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United States Court of Appeals,Ninth Circuit.

UNITED STATES of America, Plaintiff-Appellee, v. LAERDAL MANUFACTURING CORP.;  and John L. Karpowicz, Defendants-Appellants.

No. 94-35780.

Decided: December 28, 1995

Before:  WALLACE, Chief Judge, and D.W. NELSON and BRUNETTI, Circuit Judges. James F. Dulcich,Jeffrey D. Austin, and James N. Westwood, Miller, Nash, Wiener, Hager & Carlsen, Portland, Oregon;  Daniel G. Jarcho and Daniel E. Johnson, McKenna, Conner & Cuneo, Washington, D.C., for defendants-appellants. Craig J. Casey, Assistant United States Attorney, Portland, Oregon;  Elizabeth Stein, United States Department of Justice, Washington, D.C., for plaintiff-appellee.


The Amended Memorandum disposition, filed October 31, 1995, is redesignated as an authored opinion by Judge D.W. Nelson, Circuit Judge.


Appellant Laerdal Manufacturing Corp. appeals the order of the district court that Laerdal be “perpetually restrained and enjoined from directly or indirectly ․ (f)ailing or refusing to furnish information required by or under 21 U.S.C. § 360i, in accordance with” Medical Device Reporting (“MDR”) regulations, 21 C.F.R. § 803.  United States v. Laerdal Manufacturing Corp., 853 F.Supp. 1219 (D.Or.1994).   Laerdal is a manufacturer of automated external defibrillators (“AEDs”), which are applied to cardiac arrest victims in order to convert ventricular fibrillation back into regular heartbeats.   In its findings of fact, the court determined that Laerdal had violated 21 C.F.R. § 803.1(a) which requires a manufacturer to file a report with the Food and Drug Administration (“FDA”) “whenever information is received that reasonably suggests that a patient care device ․ may have caused or contributed to a death or serious injury.”  Id. at 1237.

Laerdal argues that the court improperly imposed this injunction, because there was no cognizable danger that Laerdal would violate the MDR regulation in the future.   Laerdal claims that (a) the violation found by the court was an isolated incident, (b) the violation was unintentional, and (c) Laerdal has taken the necessary steps to prevent future violations.   In addition, Laerdal contends that the balance of the parties' interests dictates that no injunction is warranted.   We have jurisdiction under 28 U.S.C. § 1291, and we affirm.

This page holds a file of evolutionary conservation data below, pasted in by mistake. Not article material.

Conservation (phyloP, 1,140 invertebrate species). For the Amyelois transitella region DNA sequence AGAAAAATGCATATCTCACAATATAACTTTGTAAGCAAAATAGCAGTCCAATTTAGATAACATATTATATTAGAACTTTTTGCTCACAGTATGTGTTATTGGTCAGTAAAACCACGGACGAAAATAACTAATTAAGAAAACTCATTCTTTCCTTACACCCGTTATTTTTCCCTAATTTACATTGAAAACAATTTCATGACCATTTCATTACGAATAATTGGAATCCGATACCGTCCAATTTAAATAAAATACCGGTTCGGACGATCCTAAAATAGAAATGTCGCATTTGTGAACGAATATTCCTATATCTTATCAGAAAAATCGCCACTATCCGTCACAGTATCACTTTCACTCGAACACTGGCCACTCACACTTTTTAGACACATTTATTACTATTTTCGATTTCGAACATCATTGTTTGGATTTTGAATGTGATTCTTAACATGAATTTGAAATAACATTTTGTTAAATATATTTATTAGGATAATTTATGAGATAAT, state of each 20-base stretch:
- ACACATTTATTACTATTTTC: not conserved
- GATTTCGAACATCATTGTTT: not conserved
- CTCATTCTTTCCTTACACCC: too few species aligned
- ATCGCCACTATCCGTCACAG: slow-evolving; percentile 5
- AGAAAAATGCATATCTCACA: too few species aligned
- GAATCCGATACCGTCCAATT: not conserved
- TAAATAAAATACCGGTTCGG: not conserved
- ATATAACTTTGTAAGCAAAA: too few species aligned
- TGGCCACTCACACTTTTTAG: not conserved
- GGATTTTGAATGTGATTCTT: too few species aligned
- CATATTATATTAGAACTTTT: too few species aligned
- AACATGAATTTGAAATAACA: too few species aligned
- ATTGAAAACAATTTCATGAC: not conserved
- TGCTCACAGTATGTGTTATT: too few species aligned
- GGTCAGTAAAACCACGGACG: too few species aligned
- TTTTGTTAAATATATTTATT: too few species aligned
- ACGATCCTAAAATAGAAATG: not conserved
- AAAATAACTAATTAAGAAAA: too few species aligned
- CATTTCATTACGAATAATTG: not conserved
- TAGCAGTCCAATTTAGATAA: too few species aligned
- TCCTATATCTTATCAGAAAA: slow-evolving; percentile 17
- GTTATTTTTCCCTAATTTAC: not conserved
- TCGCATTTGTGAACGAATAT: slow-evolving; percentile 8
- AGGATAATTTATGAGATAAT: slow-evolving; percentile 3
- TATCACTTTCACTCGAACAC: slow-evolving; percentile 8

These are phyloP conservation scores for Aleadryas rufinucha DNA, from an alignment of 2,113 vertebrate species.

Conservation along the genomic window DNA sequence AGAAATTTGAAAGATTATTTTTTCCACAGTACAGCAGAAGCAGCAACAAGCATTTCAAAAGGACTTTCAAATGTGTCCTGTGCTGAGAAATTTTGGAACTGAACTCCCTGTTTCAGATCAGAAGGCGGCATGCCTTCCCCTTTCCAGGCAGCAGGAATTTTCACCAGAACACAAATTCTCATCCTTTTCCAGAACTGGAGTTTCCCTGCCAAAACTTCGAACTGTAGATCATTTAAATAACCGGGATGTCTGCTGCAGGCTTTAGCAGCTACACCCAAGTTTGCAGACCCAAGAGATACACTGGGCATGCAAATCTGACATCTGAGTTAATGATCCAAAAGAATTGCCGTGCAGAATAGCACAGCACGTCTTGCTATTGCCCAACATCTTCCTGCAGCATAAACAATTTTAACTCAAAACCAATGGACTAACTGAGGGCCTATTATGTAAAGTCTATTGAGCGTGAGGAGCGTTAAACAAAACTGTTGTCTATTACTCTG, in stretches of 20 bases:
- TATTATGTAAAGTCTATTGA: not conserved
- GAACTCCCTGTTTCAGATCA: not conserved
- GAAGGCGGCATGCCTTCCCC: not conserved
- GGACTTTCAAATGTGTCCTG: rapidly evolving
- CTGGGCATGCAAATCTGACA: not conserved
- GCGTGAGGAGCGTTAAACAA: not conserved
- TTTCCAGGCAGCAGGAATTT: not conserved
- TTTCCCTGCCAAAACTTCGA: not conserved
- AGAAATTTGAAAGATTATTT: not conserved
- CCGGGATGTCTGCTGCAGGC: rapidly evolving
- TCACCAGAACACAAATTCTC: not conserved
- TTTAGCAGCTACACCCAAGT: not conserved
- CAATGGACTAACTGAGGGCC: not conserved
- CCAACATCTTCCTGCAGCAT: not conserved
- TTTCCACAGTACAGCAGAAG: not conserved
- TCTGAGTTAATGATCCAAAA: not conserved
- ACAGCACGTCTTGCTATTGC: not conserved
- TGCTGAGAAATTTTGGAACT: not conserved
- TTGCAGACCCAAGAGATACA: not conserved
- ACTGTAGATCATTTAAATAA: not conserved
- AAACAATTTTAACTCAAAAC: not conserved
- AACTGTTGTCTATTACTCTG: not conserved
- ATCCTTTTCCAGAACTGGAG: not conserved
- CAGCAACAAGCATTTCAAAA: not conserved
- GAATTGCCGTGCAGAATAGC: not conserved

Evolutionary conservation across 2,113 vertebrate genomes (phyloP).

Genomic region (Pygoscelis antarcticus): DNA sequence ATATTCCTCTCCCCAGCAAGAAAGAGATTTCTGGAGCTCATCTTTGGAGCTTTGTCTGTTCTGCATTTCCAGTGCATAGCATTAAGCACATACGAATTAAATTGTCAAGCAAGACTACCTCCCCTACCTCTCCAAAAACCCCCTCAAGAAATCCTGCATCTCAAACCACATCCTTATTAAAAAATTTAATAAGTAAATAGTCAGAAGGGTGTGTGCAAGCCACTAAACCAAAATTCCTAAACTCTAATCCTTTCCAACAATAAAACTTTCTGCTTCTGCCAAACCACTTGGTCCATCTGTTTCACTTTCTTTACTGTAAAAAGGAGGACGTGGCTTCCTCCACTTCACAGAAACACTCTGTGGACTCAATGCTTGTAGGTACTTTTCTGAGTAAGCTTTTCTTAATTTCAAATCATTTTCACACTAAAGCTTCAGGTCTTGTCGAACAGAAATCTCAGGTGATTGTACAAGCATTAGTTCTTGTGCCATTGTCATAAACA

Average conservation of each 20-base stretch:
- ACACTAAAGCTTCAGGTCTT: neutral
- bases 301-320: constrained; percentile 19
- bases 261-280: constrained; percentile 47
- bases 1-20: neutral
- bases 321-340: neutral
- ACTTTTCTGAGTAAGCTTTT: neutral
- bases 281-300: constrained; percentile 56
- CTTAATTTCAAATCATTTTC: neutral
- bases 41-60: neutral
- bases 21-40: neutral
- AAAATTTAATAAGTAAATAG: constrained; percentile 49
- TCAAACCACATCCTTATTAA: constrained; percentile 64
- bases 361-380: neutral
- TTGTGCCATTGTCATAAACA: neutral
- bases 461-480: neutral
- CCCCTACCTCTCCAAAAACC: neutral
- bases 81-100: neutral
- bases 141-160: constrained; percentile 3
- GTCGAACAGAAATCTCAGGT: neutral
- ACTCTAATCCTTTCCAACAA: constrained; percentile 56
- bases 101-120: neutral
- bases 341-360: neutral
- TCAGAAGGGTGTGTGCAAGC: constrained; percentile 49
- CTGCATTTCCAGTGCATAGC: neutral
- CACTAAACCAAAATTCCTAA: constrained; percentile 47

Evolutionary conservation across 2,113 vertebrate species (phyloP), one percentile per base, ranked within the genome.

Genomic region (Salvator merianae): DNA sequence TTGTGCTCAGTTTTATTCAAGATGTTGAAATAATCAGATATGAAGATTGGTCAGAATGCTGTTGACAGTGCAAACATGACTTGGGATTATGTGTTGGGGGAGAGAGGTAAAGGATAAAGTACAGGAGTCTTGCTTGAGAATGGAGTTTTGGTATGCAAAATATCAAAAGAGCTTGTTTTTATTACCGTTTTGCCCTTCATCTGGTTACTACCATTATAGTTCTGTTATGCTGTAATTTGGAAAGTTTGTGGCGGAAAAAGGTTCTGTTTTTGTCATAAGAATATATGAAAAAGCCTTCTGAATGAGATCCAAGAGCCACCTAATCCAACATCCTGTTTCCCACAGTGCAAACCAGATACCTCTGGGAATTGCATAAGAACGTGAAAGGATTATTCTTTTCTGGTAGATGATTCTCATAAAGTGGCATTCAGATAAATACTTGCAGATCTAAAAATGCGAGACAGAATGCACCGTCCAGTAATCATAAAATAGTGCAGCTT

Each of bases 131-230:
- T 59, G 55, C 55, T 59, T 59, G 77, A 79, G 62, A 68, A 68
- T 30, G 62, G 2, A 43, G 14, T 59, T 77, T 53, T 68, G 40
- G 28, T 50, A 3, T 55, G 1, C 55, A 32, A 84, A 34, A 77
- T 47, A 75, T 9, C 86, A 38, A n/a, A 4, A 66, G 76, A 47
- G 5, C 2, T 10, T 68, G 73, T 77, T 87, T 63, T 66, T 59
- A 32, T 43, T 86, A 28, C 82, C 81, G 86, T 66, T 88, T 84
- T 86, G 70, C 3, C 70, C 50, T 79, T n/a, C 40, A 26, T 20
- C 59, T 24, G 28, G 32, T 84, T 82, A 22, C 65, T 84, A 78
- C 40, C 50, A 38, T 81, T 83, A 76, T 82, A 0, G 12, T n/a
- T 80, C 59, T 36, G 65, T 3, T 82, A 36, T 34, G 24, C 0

We review the scope of injunctive relief for an abuse of discretion or application of erroneous legal principles.  Dexter v. Kirschner, 984 F.2d 979, 982 (9th Cir.1992).  “The district court abuses its discretion if its conclusion is based on clearly erroneous factual findings or if its decision relies on erroneous legal conclusions.”  Multnomah Legal Serv. Workers Union v. Legal Servs. Corp., 936 F.2d 1547, 1552 (9th Cir.1991).  “A strong showing of abuse must be made to reverse” a court's decision to grant an injunction.  United States v. W.T. Grant Co., 345 U.S. 629, 633, 73 S.Ct. 894, 897, 97 L.Ed. 1303 (1953).


 A district court cannot issue an injunction unless “there exists some cognizable danger of recurrent violation.”  Id.  The determination that such danger exists must “be based on appropriate findings supported by the record.”  Federal Election Comm'n v. Furgatch, 869 F.2d 1256, 1263 (9th Cir.1989);  Fed.R.Civ.P. 65(d).   Factors that a district court may consider in making this finding include

the degree of scienter involved;  the isolated or recurrent nature of the infraction;  the defendant's recognition of the wrongful nature of his conduct;  the extent to which the defendant's professional and personal characteristics might enable or tempt him to commit future violations;  and the sincerity of any assurances against future violations.  [Furgatch, 869 F.2d at 1263, n. 5 (citations omitted).]

Laerdal claims that the court's opinion contains no findings supporting a cognizable danger of recurrent violations and that the order granting the injunction must be reversed.   We find, to the contrary, that the district court did make findings that indicated a cognizable danger of recurrent violations.


 Laerdal asserts that the court found only one isolated violation of the MDR regulation.   This assertion does not accurately represent the whole of the court's findings.   The district court specifically found that “at least one violation of the MDR regulations has occurred.”  Laerdal, 853 F.Supp. at 1237.   The court developed at length the facts surrounding the incident in Grand Rapids that first brought Laerdal's reporting practices to the FDA's attention, but the court also found testimony in the record that Laerdal had received complaints of other instances in which a Laerdal AED failed to work properly.  Id. at 1235-7.